DAVAO CITY (MindaNews/15 December) — A party-list lauded Friday the city council for passing Wednesday an ordinance that protects lesbians, gays, bisexuals and transgenders (LGBTs) from discrimination, and urged the other local governments to do the same.
Pidot Villocino, fourth nominee of Ladlad Party-list said the ordinance is an affirmative action of the city government, especially the 16th city council, in understanding fairness, diversity and
Enacted was “an ordinance declaring unlawful, acts and conduct of discrimination based on sex, gender identity, sexual orientation, race, color, descent, national or ethnic origin and religious
affiliation or beliefs and penalizing the same.”
The law defines discrimination as “any act or conduct, which withholds, excludes, restricts, curtails, demeans human dignity or otherwise impairs the recognition, enjoyment and exercise of human rights and basic freedoms in the political, economic, labor, social, cultural, educational, or any other field of public life.”
“Davao City has always been diverse, but it has further expressed its diversity with the anti-discrimination ordinance,” Villocino said, citing that Ladlad’s platform includes pushing for a law on non-discrimination against LGBTs.
He said the ordinance is a step towards equality among the people in the city, adding that a part to be ironed out along with its implementation is a “deeper” understanding on sexual orientation and gender identity.
Gender identity, as defined in the ordinance, refers to “a person having the emotional and psychological characteristics of the opposite sex as shown by, among others, his or her behavior and sexual attraction to members of his or her own sex, or to both sexes, whether he or she be a gay, lesbian, transsexual or bisexual.”
Sexual orientation “refers to the emotional or sexual attraction or inclination of a person towards persons of his or her own sex, or both masculine and feminine sexes.”
The ordinance is based on the provisions of the 1987 Philippine Constitution, as well as the generally accepted principles of international law such as the 1981 Declaration on the Elimination of All Forms of Intolerance and of Discrimination based on Religion or Belief.
The 1993 United Nations General Assembly Resolution on Elimination of All Forms of Religious Intolerance and the International Convention on the Elimination of All Forms of Racial Discrimination also guided the ordinance.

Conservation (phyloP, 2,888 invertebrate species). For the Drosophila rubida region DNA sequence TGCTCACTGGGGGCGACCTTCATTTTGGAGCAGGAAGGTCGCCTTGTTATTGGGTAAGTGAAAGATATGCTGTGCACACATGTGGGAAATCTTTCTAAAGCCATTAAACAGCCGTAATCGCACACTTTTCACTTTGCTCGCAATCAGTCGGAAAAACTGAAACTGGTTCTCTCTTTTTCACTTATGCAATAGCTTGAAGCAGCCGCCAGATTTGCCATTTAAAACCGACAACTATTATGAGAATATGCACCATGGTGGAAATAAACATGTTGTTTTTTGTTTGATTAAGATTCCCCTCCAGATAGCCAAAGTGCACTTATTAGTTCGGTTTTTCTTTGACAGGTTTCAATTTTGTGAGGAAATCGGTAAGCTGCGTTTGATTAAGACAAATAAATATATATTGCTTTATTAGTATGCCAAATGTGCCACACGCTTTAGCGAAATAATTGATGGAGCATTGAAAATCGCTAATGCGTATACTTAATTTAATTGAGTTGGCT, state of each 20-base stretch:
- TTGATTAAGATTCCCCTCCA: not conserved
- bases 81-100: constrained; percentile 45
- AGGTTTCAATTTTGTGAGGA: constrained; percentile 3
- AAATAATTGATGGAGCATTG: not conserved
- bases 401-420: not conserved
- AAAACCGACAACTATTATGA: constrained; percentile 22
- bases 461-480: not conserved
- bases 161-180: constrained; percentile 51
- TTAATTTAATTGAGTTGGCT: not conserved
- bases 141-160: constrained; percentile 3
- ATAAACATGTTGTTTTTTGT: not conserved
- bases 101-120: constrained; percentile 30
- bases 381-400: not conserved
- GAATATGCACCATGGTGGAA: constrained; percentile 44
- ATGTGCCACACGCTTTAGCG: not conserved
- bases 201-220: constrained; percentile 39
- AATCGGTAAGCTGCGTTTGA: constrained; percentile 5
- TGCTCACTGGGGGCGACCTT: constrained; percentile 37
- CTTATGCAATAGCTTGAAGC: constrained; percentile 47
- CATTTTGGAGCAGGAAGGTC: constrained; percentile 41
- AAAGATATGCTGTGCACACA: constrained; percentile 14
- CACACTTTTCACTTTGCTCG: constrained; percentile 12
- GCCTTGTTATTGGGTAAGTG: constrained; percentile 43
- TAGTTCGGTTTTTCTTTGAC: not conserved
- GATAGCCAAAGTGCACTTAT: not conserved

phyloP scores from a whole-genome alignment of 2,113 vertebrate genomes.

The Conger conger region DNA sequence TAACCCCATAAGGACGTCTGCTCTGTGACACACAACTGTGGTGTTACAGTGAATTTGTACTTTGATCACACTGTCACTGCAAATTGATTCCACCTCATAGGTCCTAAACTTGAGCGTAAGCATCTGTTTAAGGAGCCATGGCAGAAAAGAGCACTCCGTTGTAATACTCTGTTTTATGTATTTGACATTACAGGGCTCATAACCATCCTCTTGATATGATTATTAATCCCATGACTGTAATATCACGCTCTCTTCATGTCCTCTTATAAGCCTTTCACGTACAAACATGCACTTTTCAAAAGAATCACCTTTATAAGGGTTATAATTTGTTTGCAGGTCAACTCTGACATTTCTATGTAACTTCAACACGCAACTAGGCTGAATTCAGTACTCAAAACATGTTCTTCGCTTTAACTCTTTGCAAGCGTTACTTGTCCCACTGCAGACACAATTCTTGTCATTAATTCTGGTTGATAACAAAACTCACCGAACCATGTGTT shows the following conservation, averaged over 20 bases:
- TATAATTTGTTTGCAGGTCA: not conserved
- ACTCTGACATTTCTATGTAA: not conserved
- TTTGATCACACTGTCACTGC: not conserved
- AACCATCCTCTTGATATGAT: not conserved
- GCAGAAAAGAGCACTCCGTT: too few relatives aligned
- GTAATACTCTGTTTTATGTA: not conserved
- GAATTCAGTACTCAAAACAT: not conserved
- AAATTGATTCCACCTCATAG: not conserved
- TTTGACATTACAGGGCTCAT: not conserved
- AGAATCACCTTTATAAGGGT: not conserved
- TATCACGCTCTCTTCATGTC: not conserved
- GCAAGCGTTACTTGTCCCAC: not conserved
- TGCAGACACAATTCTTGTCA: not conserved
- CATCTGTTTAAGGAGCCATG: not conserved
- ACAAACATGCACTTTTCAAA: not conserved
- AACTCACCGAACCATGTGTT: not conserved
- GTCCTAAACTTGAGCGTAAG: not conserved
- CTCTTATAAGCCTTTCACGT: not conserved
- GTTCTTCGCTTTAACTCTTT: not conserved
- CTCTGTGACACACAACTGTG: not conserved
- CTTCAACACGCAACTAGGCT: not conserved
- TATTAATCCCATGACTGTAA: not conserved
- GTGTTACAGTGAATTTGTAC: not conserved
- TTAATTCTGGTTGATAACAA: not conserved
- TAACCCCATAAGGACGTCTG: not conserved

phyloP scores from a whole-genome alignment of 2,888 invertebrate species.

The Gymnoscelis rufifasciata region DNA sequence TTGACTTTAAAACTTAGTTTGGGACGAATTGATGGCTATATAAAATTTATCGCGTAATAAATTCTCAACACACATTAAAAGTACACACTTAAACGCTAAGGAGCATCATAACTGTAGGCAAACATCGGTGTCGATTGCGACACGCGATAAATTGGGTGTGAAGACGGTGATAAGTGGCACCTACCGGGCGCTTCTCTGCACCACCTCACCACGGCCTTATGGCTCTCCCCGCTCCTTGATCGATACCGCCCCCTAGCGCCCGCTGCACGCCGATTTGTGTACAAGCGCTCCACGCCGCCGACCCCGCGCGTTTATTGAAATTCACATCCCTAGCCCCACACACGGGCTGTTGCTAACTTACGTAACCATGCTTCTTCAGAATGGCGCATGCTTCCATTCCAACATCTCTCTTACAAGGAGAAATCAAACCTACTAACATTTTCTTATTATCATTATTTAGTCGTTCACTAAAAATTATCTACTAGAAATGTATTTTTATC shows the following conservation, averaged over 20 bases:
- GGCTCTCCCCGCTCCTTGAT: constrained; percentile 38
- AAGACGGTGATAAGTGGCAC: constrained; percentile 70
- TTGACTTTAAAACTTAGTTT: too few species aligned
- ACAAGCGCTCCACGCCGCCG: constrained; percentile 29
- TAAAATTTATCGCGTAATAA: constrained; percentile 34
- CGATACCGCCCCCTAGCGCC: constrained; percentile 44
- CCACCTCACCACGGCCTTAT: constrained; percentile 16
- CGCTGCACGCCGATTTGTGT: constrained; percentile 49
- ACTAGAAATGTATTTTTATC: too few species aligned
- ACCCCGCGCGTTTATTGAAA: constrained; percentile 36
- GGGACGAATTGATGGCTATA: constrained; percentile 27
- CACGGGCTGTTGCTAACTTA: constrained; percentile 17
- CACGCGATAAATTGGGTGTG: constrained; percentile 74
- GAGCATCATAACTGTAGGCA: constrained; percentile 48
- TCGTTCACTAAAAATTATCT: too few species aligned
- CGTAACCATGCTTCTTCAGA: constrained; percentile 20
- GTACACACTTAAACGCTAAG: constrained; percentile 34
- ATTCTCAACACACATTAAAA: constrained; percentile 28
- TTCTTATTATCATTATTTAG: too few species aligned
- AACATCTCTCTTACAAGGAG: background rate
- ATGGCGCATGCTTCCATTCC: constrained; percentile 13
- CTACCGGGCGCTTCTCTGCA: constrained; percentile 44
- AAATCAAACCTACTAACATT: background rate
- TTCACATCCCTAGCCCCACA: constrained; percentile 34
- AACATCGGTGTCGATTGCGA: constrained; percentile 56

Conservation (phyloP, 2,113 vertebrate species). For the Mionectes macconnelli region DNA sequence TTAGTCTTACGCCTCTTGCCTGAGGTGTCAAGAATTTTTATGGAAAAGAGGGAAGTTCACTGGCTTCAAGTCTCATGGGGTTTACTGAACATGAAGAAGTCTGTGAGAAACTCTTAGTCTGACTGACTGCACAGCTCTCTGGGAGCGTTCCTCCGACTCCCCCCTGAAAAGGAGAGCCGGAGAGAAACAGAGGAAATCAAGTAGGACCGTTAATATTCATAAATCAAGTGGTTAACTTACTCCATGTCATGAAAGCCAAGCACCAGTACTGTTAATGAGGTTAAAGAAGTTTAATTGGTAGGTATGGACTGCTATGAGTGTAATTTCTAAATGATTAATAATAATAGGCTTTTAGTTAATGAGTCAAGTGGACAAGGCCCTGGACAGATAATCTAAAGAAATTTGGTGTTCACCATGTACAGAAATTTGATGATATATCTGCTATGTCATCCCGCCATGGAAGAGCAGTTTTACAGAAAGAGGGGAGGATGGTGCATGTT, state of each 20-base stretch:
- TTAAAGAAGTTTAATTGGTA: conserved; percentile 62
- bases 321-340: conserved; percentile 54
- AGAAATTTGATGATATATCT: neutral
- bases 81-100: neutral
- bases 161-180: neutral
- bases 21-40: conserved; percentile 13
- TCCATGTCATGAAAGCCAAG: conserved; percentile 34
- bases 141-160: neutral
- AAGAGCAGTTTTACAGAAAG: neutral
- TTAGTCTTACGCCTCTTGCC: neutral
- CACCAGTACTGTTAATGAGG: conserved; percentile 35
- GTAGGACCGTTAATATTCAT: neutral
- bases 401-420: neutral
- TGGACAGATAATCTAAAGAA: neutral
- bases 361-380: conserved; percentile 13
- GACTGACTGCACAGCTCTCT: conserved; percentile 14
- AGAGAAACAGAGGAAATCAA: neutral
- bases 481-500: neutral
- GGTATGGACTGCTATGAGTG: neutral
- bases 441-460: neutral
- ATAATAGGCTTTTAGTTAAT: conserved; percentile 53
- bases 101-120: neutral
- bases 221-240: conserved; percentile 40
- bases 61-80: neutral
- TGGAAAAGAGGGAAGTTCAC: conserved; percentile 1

Lawyer Carlos Isagani Zarate, second nominee of Bayan Muna partylist, said with the new ordinance, the previously discriminated or disadvantaged persons will now be assured of protection under the law.
“As a social legislation, the anti-discrimination law is actually a necessary reminder to the sometimes arrogant majority that even those “minoritized” by circumstances have the same rights to enjoy blessings of a democratic society,” he added.
Villocino said society in general is still “homophobic” although members of the LGBT community in the city have not experienced intense bullying and other forms of discrimination.
He cited an ongoing case of a male transgender who works as a hairdresser in a salon in Victoria Plaza here against a female fiscal for bullying that led to physical abuse in a women’s toilet in the
mall three or four years ago.
Wearing clothes for women, the complainant was a regular user of a female toilet in the mall when he met the woman, who questioned his act in an “embarrassing and discriminating” way, Villocino said.
He said the woman assaulted the complainant as the latter asserted that he has been doing it and that he is “a woman trapped in a man’s body.”
Villocino said he hopes nothing like it would happen again now that the city has an anti-discrimination ordinance.
The ordinance cited that discrimination is committed, among other forms, by “subjecting either verbal or written word or publication, to ridicule or insult or attributing despicable behavior and habits or associating with violence and criminal activities, any person or group of persons by reason of his ethnic origin, religious affiliation or belief, sex, gender identity, sexual orientation, race or color of the skin.”
Woman and Muslim
Noriah Baraontong, a Maranao woman and government employee, said the ordinance is a good legislative effort and very significant for women like her who face various forms of discrimination, particularly for being a woman and a Muslim.
She told MindaNews she experienced being discriminated in applying for a job before she was employed at the city council.
“I have tried applying in malls as saleslady before but because I am a Muslim, I wasn’t accepted for the job despite my qualifications. So I ended up as a street vendor in Uyanguren Street (known as the China town in this city),” she said.
She added that she also experienced being called “Abu Sayyaf,” a kidnap-for-ransom group mainly based in Basilan.
The ordinance says that discrimination is also committed by “refusing employment to a job applicant or imposing onerous or additional terms or conditions which are not imposed on another similarly situated or circumstanced person, on the basis of ethnic origin, religious
affiliation or belief, sex, gender identity, sexual orientation, descent, race or color of the skin.”
Leah Librado-Yap, chair of the city council committee on women, children and family relations, said women will be more empowered with the anti-discrimination ordinance, saying that it strengthens laws that protect them.
She lauded the effort of the city council in totally eliminating all forms of discrimination, calling the ordinance another landmark legislation along with the women development code, women’s health clinic, anti-smoking and anti-fireworks ordinances.
The ordinance carries a penalty of admonition and a fine of P1,000 for the first offense, and up to P5,000 and imprisonment of 15 days for the third offense. (Lorie Ann Cascaro/MindaNews)